Guy Fawkes and 5th of November

Guy Fawkes and 5th of November

Guy Fawkes and 5th of November is a popular story in the history of England. Known also as Guido Fawkes, he was born and educated in York, England. His father died when he was eight years old and his mother married a devout Catholic.

As an adult, he was a British soldier but during the increased oppression of Catholics in England, Guy joined a group of provincial Catholics in England to protest against the Crown.

Guy Fawkes and 5th of November

Guy Fawkes and 5th of November
Bonfire Night, a popular event in England

The conspiracy to blow-up Parliament became famously known as the Gunpowder Plot. The very night the plot was foiled, on November 5th, 1605, bonfires were set alight to celebrate the safety of the King. Since then, November 5th has become known as Bonfire Night.

To commemorate the failure of Guy Fawkes, Bonfire Night in the UK is celebrated with fireworks and burning effigies of Guy Fawkes on a bonfire. As it is celebrated outdoors, there are soups, sausages, baked potatoes and the traditional Parkin cake available. Parkin Cake, is a sticky cake containing a mix of oatmeal, ginger, treacle and syrup.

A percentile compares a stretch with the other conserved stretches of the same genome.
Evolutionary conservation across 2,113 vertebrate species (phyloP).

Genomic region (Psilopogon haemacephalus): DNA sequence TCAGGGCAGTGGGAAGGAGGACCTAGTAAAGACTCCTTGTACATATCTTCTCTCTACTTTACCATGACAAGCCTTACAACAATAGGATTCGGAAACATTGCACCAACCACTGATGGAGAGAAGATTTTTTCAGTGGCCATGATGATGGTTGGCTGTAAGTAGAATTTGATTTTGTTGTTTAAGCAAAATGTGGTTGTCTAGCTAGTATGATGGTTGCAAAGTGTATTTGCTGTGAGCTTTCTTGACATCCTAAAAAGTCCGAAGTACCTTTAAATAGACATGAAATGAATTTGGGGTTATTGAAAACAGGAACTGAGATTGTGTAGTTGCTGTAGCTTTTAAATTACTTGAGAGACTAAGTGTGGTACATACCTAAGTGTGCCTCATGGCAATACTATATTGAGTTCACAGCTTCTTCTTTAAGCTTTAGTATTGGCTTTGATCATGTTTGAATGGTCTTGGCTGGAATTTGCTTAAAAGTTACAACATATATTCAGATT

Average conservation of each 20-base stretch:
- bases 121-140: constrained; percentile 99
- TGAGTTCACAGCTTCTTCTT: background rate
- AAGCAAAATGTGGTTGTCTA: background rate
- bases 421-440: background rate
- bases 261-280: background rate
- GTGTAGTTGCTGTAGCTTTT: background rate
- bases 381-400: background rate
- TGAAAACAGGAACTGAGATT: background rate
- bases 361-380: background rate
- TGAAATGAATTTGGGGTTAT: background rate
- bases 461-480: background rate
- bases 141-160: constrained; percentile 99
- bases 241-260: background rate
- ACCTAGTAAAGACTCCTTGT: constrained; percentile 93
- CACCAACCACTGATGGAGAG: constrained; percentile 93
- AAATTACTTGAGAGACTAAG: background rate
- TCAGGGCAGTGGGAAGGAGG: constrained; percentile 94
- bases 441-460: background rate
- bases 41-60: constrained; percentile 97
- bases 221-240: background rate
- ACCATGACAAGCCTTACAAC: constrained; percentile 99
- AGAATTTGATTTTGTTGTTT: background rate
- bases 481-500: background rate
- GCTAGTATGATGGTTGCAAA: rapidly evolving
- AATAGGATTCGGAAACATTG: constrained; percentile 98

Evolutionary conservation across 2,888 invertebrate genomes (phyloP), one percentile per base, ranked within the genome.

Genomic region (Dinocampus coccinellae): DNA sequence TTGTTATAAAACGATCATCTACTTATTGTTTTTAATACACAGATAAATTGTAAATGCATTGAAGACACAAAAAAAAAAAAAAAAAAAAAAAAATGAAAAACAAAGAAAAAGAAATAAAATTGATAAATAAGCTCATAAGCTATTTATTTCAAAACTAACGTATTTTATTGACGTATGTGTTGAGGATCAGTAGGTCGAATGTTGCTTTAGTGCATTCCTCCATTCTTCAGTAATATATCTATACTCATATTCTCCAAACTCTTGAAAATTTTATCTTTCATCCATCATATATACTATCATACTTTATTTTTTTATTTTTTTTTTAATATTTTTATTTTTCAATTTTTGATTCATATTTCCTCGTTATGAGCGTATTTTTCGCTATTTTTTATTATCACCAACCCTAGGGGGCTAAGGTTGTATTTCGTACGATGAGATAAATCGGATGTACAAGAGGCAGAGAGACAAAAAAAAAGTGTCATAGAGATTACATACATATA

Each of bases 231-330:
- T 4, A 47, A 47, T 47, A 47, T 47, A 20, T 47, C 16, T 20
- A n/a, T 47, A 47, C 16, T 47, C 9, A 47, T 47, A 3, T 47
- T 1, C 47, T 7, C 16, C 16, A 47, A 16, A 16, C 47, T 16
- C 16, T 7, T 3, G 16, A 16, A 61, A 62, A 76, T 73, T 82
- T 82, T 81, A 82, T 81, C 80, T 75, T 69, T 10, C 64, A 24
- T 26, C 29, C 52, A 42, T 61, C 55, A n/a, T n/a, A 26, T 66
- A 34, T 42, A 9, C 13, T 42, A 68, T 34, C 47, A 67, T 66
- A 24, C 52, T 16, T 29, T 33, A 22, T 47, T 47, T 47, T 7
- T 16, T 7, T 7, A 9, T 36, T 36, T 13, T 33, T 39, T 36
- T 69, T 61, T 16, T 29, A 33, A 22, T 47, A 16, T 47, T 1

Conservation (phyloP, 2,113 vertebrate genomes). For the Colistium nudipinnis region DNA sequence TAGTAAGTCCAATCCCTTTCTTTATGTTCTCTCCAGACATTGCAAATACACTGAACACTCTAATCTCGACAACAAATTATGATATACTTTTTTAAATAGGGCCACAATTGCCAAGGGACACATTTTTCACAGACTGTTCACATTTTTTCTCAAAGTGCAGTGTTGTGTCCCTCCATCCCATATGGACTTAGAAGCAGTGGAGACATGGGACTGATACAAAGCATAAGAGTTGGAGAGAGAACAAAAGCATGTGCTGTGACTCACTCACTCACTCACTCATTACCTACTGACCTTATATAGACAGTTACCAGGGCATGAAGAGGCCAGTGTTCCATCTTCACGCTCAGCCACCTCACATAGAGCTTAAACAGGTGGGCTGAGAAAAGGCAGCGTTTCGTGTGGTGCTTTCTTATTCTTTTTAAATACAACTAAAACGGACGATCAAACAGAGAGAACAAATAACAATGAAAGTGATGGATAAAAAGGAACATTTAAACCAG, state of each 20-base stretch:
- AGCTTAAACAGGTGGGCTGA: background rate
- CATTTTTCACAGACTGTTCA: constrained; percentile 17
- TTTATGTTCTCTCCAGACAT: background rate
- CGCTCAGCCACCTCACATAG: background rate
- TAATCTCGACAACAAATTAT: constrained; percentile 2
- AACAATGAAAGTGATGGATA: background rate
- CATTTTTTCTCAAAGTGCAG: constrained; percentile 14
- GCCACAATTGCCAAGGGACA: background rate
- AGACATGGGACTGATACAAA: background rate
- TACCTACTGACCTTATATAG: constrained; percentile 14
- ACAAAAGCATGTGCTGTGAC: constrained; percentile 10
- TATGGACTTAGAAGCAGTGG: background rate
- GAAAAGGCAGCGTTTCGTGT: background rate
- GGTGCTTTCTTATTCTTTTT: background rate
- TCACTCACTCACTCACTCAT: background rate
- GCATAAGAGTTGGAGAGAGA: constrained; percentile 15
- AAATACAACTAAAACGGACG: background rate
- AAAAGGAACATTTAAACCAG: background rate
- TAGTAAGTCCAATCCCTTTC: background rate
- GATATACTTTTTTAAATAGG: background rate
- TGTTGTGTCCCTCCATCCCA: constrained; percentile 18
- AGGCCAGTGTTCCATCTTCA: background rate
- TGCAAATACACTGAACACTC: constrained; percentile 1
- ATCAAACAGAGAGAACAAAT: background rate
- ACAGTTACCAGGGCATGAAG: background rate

Guy Fawkes (April 13 1570 – January 31 1606)

Learn more on the Tower of London and the stories behind the walls of the fortress.

The Incredible History of Britain - A tapestry of humanity
Charming City London
Books on Prisoners of the Bloody Tower

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Have a great time exploring London

Guy Fawkes and 5th of November first published at and is regularly updated. Last update September 22, 2021

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By Georgina

Georgina is a travel writer and a content creator. An escapist, she seeks stories, off-beat things to do, and adores the beauty of culture while embracing comfort and slow travel as a responsible traveller in the off-season. Georgina has lived in 3 continents, visited 30+ countries and strives to share her travel steps, passion, and experienced tips to inspire her readers to explore for themselves. Georgina enjoys venturing solo, takes pleasure in listening to classical, country & jazz, and delights in spending joyous time with A & M, her two adult children.


  1. Thank you so much for your kind words, Ade. Appreciate it very much. Yes…Parkin Pie – that is still around on 5th November 🙂 Always nice to read on our history and appreciate the freedom we have today. Thank you again for your kind words.

  2. I had completely forgotten Parkin Pie, a great reminder. I think as time drifts we forget the history of the Gunpowder Plot and actually the part it played in an important part of our cultural history. For any visitors to the UK around the weekends before or after the 5th November when firework night often takes place this is a great blog to understand it’s significance to our history even today. Another great blog.

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